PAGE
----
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Opera Proposes Switching Browser Scrolling For 'Pages'

Soulskill posted more than 2 years ago | from the what-is-this dept.

Opera 320

Barence writes "Opera has proposed a new browsing system that swaps scrolling on websites for flippable pages. The Norwegian browser maker is looking to remove the side scroll bar for documents or articles in favor of 'pages' of a set-size, similar to an ebook. Text can be reflowed into a column layout, and ads will be moved into the right spot in the text, with different ones displayed depending on the orientation of the device. Pages are flipped with gestures on tablets or with mouse clicks on the desktop. It's an 'opportunity to rethink the ads on the web and the user interface,' said Hakon Wium Lie, Opera's CTO." Their main focus for this is browsing on tablets.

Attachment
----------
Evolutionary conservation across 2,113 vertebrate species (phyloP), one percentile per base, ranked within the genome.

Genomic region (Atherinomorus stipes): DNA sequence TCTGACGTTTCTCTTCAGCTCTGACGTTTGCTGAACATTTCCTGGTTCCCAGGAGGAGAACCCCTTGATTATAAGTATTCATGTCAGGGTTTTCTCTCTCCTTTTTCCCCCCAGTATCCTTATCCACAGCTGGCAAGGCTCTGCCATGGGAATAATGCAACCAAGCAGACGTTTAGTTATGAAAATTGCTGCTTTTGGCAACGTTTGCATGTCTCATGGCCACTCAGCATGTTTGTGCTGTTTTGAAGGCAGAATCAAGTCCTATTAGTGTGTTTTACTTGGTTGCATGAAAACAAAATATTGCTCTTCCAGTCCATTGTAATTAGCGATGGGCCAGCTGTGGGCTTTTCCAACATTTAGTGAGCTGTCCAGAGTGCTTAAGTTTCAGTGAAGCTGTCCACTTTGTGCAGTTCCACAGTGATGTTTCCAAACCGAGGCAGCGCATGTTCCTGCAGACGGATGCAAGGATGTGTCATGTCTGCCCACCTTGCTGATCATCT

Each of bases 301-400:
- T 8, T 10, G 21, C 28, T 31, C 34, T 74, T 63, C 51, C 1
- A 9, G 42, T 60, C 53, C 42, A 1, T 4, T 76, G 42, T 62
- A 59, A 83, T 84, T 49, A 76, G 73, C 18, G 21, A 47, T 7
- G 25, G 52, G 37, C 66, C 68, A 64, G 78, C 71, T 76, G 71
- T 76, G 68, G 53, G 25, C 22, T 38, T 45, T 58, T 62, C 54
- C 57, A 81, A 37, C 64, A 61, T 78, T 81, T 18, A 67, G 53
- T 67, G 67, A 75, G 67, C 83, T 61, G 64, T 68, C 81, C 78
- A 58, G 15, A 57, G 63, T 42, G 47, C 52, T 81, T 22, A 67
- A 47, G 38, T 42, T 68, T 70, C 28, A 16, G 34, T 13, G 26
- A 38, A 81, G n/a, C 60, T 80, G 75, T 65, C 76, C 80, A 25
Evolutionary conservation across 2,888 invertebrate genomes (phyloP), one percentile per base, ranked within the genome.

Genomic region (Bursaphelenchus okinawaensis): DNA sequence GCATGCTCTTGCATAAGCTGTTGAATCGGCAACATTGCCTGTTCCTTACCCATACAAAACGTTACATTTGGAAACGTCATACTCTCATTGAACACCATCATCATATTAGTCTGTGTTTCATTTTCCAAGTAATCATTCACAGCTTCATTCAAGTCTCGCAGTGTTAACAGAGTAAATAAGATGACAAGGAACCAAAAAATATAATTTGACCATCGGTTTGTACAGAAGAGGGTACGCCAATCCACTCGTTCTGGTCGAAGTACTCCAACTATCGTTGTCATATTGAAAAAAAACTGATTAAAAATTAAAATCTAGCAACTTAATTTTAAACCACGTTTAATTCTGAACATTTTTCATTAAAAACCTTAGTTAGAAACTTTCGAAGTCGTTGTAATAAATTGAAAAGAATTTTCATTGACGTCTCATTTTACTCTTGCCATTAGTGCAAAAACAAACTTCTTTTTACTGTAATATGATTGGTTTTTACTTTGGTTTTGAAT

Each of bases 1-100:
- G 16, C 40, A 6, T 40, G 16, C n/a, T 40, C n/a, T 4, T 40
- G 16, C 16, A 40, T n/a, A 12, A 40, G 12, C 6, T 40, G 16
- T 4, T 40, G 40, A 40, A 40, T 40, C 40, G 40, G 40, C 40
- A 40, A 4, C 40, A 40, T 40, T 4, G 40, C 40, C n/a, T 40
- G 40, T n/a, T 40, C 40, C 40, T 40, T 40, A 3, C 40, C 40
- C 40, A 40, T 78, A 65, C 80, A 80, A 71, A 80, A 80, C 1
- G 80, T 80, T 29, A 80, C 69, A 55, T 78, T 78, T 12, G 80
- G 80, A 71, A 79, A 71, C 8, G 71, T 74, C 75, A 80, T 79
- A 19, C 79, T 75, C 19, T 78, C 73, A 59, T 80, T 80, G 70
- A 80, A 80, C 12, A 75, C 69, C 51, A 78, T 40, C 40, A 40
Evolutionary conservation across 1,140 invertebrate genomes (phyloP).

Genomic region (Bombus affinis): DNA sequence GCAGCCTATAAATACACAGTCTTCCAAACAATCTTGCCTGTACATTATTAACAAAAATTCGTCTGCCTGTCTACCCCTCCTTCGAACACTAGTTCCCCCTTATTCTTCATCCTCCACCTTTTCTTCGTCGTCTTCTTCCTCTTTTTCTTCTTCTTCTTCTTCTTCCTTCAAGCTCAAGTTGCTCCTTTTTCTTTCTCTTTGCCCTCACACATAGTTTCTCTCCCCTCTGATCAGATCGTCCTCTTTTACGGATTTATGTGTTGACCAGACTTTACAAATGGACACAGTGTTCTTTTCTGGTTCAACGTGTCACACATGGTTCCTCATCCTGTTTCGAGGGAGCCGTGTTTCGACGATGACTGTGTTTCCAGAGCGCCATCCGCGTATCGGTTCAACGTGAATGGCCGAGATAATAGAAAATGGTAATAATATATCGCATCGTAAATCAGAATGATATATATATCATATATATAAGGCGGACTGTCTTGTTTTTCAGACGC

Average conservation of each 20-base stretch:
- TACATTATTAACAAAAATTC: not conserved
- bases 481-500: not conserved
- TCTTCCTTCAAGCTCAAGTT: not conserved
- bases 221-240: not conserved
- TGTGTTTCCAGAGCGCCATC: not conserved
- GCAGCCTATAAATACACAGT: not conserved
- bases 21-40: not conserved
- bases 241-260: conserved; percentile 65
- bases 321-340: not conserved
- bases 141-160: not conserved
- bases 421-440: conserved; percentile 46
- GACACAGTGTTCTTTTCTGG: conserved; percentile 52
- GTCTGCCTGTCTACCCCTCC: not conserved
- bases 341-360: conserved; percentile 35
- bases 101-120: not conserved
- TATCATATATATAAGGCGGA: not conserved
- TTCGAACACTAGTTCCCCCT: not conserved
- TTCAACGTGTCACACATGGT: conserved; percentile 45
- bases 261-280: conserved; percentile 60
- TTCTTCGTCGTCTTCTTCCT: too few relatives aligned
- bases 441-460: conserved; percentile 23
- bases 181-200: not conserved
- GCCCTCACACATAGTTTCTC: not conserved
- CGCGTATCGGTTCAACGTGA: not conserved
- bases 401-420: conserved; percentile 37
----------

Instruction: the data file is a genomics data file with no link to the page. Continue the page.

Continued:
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Sounds interesting (3, Insightful)

rhyder128k (1051042) | more than 2 years ago | (#37685630)

The only problem with Opera innovating is that, if an new idea works out, the other browsers will add it. The only alternative is if Opera can patent the ideas. Not something that would prove very popular 'round here.

Re:Sounds interesting (5, Insightful)

locopuyo (1433631) | more than 2 years ago | (#37685650)

Opera isn't that kind of company. If Opera patented all their ideas web browsers would be stuck in 1999.

Re:Sounds interesting (0, Funny)

Anonymous Coward | more than 2 years ago | (#37685838)

So, what you're saying is that we need to send someone back in time to 1999 and MAKE Opera patent their ideas so the other browsers will stop sucking so bad in 2011?